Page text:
On-the-spot referrals

Friday, February 29, 2008

You might say Tom Hanchar’s got a wrap on wound care referrals in his community. In January, he opened a satellite office in a local hospital.
“They can leave the physician’s office, walk down the hall, come right in and get treatment, supplies and education,” said Hanchar, president and CEO of Thomas International in Fort Wayne, Ind.
The 1,875 square-foot Lymphedema, Edema and Wound Care Group is located in Lutheran Hospital, part of the large Triad hospital network. Hanchar said patient care falls to his company after they are discharged from the hospital but still in need of treatment.
“We had to run the gauntlet to get the final blessing of the hospital CEO,” said Hanchar. “The hospital wanted to make sure our operation did not compete with the hospital’s.”
The Wound Care Group also gets referrals from home health agencies, including patients discharged from long-term care facilities who have developed ulcers, he said.
The location is staffed by two employees who perform patient intake and assessment, file insurance paperwork, and get treatment started.
Hanchar prescribes a whole-patient approach for treating wounds.
“We get a sense of their atmosphere, their home environment, their eating habits,” he said. “We teach and train them and tell them to follow up with their physician. We don’t just take an item off the shelf and say, ‘Here you go.’”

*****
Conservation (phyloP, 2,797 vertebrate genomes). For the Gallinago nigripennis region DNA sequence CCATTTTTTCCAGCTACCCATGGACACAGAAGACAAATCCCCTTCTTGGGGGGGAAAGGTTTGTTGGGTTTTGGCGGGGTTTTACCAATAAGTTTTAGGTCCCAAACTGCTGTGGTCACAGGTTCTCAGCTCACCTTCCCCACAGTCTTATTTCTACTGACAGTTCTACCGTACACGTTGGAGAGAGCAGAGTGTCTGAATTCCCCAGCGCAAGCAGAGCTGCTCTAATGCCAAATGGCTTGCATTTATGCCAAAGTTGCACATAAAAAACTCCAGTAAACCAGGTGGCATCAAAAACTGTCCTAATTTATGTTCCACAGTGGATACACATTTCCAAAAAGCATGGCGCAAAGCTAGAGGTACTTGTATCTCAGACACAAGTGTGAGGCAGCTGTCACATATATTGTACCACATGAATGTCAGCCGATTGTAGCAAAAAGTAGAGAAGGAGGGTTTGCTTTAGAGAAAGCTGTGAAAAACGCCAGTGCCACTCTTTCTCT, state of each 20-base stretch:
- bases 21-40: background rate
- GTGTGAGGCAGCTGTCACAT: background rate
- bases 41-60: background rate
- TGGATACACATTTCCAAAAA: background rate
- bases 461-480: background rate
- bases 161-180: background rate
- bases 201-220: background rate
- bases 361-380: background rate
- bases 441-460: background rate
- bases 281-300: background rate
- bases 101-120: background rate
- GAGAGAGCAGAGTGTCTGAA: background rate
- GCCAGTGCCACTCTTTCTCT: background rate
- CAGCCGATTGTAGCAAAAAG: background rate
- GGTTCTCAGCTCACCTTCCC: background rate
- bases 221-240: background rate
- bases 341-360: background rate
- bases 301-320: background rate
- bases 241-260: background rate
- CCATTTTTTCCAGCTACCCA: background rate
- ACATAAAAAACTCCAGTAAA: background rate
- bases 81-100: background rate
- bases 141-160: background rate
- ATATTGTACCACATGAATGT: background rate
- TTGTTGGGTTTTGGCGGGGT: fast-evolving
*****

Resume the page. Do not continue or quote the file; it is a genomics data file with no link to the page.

That educational approach extends to the doctors.
“A lot of times the prescription does not fully comply with what the patient needs,” said Hanchar. “We’ll call back and ask to use something else. They agree 100% of the time.”
Wound care currently accounts for 15% of Thomas International’s business. The company also offers DME, oxygen and rehab.
Hanchar expects the wound care segment to grow and plans to invest in technology, including a hyperbaric oxygen therapy unit which will promote faster healing of chronic wounds; and a computer imaging program that allows close monitoring of wounds. At each visit, a picture is taken of the wound and scanned into the computer, measuring depth and size of the wound to ensure that treatment is progressing.
Technology goes hand in hand with patient care, says Hanchar.
“If patients can’t come to us, we go to them,” he said. “We’ll stay on them until we feel comfortable that the treatment’s working.” hme